Years of tension between the company and its shoppers appear to be reaching a flashpoint now that the contractors, whom Instacart guarantees $7 to $10 an order before tips, are among the workers that governments have deemed essential. Shoppers walked off the job en masse for a day at the end of March, demanding more masks, hand sanitizer, and access to sick pay. (Although Instacart agreed to meet some of these demands, some shoppers have continued to protest by staying off the app, arguing that the company’s response has remained insufficient.) Another strike, on May 1, saw shoppers join workers for Amazon.com Inc. and other companies in protest of their conditions and pay.
“Instacart has failed to protect its shoppers,” says Vanessa Bain, a longtime shopper who organized the March walkout, in which she estimates thousands of her colleagues participated, and helped organize the similar-size May strike. She says the company’s training and safety procedures haven’t kept pace with the mass hiring. Many of the new shoppers “are people who are economically vulnerable and have been laid off,” she says. “Now they’re wandering aimlessly through grocery stores in the worst shopping conditions I’ve ever worked in.”
Mehta says safety is Instacart’s top priority (the company says it’s spending tens of millions to protect workers), shoppers want the flexibility that comes with being a contractor, and the walkout didn’t materially affect its service. Across the board, though, maintaining Instacart’s once-vaunted reliability appears to be its biggest challenge. For obvious reasons, it isn’t nearly as good as it used to be at finding and delivering the items people want. Steady profits are still far from guaranteed, and investors are fine with that since the company looks like a key fixture of Covid-19 America. But how long will that last if customers have a faster or cheaper option, including shopping for themselves again?
Mehta, an electrical engineer and entry-level foodie, moved to San Francisco in 2010, when he was 23. He was looking to create something, if he could only figure out what. He’d grown up in Libya and Canada, where he attended the University of Waterloo. After brief stints working on phone acoustics at BlackBerry and supply chain management at Amazon, he felt he knew enough to start his own company. He experimented with more than 20 low-budget startup ideas, from a social network for lawyers to an app that let diners rate specific items on restaurant menus, but all either failed or quickly bored him. Looking at the lone Sriracha bottle in his otherwise-empty fridge one day, he grew frustrated that there weren’t quick delivery options for people who, like him, lived far from supermarkets and didn’t own cars.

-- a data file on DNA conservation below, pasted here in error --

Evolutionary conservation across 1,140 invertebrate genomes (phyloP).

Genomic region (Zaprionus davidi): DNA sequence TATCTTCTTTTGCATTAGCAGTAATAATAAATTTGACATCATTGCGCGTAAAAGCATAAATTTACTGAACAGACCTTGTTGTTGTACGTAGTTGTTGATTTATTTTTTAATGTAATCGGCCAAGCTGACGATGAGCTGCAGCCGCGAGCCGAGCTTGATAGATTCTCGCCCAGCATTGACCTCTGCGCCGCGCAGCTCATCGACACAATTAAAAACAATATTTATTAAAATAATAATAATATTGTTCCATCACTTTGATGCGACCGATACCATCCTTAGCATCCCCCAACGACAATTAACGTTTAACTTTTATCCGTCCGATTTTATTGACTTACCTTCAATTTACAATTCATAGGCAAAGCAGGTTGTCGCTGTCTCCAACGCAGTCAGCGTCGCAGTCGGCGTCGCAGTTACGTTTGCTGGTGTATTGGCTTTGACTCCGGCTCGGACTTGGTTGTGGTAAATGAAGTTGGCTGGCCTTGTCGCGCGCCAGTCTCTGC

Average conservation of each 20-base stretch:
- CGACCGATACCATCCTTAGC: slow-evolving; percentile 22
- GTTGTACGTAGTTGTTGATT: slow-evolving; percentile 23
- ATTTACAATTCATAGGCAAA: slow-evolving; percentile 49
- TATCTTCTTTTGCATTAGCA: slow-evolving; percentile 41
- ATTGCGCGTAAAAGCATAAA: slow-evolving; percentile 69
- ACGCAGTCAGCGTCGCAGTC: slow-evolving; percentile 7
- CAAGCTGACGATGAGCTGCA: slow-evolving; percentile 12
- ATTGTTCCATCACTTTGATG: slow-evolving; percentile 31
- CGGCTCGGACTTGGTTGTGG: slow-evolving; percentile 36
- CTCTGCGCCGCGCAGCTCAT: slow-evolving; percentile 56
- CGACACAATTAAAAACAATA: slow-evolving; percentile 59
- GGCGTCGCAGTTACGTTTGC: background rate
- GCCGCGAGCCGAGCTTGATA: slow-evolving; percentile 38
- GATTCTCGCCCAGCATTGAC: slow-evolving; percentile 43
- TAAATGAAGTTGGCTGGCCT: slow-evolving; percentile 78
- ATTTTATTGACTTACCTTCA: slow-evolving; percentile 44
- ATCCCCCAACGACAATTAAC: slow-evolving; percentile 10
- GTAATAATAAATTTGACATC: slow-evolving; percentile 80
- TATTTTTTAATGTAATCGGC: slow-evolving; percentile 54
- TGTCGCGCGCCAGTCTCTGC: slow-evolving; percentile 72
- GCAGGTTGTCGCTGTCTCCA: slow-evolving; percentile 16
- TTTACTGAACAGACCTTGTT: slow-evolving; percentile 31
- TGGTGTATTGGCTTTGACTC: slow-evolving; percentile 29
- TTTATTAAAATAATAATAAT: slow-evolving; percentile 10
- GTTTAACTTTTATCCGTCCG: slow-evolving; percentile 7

In 2012, Mehta co-founded Instacart with two other startup guys, both of whom remain managers there. At a moment when Amazon was still telling investors it didn’t see a way to do same-day delivery, Instacart made headlines by promising that same-hour deliveries were in its sights.
Mehta and his co-founders convinced Silicon Valley’s venture capitalists, including some who’d lost a lot of money on a grocery startup called Webvan when the dot-com bubble burst, that they’d fixed the delivery economics by offloading the risks. There would be none of the warehouses that sank Webvan with huge overhead, and the company would keep labor costs low by classifying almost all its workers as contractors, like Uber drivers. This wasn’t great for the shoppers, who lack basic employment protections, but it helped Instacart secure close to $300 million in its first three years.
As it expanded across the U.S., Instacart marketed itself aggressively to customers (offering $20 off first orders) and shoppers ($50 bonus payments for quickly completing multiple orders). It also signed deals with grocery retailers to put roving assembly lines of Instacart shoppers in their stores, speeding delivery, and with companies like PepsiCo, Kraft Heinz, and General Mills to buy ads in the app. Mehta’s team was losing massive amounts of money in exchange for volume, but times were flush. In early 2016 he struck a three-year deal to intermingle his operations much more closely with Whole Foods Market Inc. In exchange for the exclusive right to deliver for the upscale grocer, Instacart put dedicated baggers in Whole Foods stores. Some stores set up Instacart-only storage fridges, where shoppers could pick up deliveries, and special checkout lanes to speed up things further.